Guest Commentary: As school year nears end, soon-to-be high school grads face the last hurdle — ‘senioritis’
Sophia Benito is a junior at La Jolla High School and an editor for the school newspaper, the Hi-Tide. She is writing a periodic column this school year about happenings at her school and what’s on the minds of herself and other local students.
As the end of the 2022-23 school year at La Jolla High School approaches, seniors await graduation in June. After almost four years of rigorous study and challenging classes, many have set plans for the future. Colleges have made their acceptance decisions, and seniors are ready to begin a new chapter of their lives.
But “senioritis” is an issue many face. It’s the lack of motivation for academic performance that high school students are said to experience toward the end of their senior year, characterized by falling grades and effort and a lack of incentive to complete assignments.
How serious it is largely depends on the individual; it may be a struggle or a minor issue. But for many students at La Jolla High, it is an obstacle to overcome.
With college decisions already final, seniors feel there is little to look forward to at this point of the year. Grades are important, but less so than previously. Several colleges request first- or second-semester transcripts even after acceptance, and seniors cannot have C’s or D’s if they hope to keep their spot at their chosen college for the following year.
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The end of the school year is approaching.
La Jolla High teachers strive to motivate students in the final months of school by encouraging them to enjoy the senior experience and activities such as Grad Nite at Disneyland or the yearly senior prank.
Griffin Sanford, who will attend Vassar College in the fall to study international relations, said: “Senioritis is not really an issue for me or any of my friends. Yes, we don’t have as much motivation because there isn’t much to look forward to, but we still get everything done and get good grades.”
Once admitted to a college, there is no longer pressure to maintain a perfect GPA, but seniors often focus on maintaining their grades to align with the acceptance requirements of their chosen college.
And although high school is ending, there is much to look forward to in coming months. The fall college term will begin in late August or early September.
Isabella Millard, who will attend UC Santa Barbara for pre-biology, said: “I am looking forward to choosing from a more diverse range of courses, making new friends and exploring subjects that I haven’t yet considered. I am also ready for a personal reset and the opportunity to gain a more appreciative perspective toward education.”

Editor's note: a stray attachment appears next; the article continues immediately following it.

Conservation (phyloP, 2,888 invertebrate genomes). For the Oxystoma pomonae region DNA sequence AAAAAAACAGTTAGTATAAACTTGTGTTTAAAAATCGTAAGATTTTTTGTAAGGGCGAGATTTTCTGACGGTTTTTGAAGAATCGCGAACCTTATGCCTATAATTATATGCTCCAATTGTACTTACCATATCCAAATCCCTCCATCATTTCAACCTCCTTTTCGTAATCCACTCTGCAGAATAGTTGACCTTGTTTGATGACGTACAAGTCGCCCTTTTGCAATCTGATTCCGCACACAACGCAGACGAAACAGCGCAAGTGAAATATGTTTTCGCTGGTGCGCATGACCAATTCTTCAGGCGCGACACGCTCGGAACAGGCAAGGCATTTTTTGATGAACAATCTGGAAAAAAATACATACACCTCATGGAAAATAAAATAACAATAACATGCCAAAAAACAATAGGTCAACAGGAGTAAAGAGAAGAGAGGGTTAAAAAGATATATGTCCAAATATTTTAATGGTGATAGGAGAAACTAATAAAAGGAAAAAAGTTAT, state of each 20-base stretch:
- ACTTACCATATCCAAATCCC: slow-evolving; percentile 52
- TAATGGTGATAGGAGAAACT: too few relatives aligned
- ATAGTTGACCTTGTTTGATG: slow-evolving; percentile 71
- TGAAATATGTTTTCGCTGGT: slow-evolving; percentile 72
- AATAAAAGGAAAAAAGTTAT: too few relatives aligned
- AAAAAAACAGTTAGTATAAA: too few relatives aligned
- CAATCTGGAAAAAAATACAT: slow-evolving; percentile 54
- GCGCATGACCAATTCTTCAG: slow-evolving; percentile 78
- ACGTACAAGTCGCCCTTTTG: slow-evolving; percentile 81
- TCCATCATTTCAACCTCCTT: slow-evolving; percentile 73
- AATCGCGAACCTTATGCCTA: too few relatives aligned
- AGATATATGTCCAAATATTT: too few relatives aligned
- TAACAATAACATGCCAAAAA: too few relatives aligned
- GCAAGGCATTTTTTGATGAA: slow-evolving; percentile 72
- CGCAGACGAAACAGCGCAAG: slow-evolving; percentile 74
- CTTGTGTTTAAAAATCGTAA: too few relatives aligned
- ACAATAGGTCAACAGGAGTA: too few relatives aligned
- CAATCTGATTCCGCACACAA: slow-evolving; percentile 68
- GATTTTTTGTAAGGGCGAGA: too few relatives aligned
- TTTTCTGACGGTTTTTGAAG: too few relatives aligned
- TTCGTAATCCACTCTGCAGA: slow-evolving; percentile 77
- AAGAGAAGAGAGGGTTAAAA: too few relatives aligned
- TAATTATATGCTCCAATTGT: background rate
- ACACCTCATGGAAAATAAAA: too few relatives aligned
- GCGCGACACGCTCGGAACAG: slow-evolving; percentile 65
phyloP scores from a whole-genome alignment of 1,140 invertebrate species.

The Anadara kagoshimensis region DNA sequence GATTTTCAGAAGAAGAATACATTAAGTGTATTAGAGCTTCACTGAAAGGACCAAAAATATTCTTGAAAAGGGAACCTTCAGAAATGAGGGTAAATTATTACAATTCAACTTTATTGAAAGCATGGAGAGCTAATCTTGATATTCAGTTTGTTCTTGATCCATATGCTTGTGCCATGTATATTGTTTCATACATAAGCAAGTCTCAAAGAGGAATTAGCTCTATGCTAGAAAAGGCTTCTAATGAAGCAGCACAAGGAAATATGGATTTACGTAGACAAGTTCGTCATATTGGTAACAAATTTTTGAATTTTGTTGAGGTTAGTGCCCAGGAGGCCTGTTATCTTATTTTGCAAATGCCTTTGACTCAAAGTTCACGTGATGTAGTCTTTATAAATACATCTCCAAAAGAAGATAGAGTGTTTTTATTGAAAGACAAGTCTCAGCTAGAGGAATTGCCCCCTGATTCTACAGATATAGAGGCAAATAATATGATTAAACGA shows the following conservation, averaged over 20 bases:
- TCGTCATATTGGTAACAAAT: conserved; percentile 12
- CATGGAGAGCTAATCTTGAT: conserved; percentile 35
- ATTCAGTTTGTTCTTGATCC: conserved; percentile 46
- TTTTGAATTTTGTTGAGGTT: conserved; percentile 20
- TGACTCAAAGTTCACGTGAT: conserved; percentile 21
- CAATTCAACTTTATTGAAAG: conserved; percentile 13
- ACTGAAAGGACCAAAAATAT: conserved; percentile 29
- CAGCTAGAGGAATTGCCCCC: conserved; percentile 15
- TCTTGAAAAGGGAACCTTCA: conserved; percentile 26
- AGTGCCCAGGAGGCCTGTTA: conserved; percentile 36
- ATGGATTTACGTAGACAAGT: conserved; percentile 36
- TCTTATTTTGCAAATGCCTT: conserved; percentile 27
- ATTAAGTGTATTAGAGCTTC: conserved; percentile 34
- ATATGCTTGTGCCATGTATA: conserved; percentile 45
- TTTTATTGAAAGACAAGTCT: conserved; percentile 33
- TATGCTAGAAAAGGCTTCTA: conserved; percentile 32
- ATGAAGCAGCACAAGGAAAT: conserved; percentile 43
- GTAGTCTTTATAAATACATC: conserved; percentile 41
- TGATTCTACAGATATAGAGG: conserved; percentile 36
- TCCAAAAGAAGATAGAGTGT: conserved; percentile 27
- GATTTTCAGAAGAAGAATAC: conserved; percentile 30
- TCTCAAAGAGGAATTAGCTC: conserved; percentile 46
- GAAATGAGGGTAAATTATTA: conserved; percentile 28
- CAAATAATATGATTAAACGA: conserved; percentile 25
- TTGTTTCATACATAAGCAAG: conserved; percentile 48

She also noted the COVID-19 pandemic’s effect on this year’s graduating class and the obstacles she and other seniors have had to overcome.
“I am part of a wave of students that survived secondary virtual learning and is currently coping with its consequences,” she said. “Despite the obstacles, I am proud of my perseverance and hope I have set a positive example for my younger sibling, whose educational path was more seriously impacted by the pandemic.”
Isabella looks forward to a quiet, stress-free month as her senior year comes to an end.
As seniors look ahead, they also can reflect on their accomplishments at La Jolla High.
Sarah Tuszynski, who will attend UCLA for psychology, said, “I’ve been in ASB [Associated Student Body] for four years and raised money for my class, founded the Jewish Student Union, been the president of Key Club, been a member of speech and debate for four years, two of which were in elected positions, and raised $1,500 for speech and debate.”
Juniors, who will be seniors for the 2023-24 school year, generally anticipate senioritis. Junior year is widely considered the most challenging, with demanding coursework and advanced classes in preparation for college admissions in the coming year.
Soren Martin, a La Jolla High junior, said: “After this rough year, I think my ‘senioritis’ has already started. I took more APs [Advanced Placement classes] than I should have and it definitely took a toll.”
Sophia Benito lives in the Muirlands West area of La Jolla. Her family has lived in La Jolla since the 1950s. Sophia is interested in journalism as her future profession and occasionally writes for online teen publications. ◆
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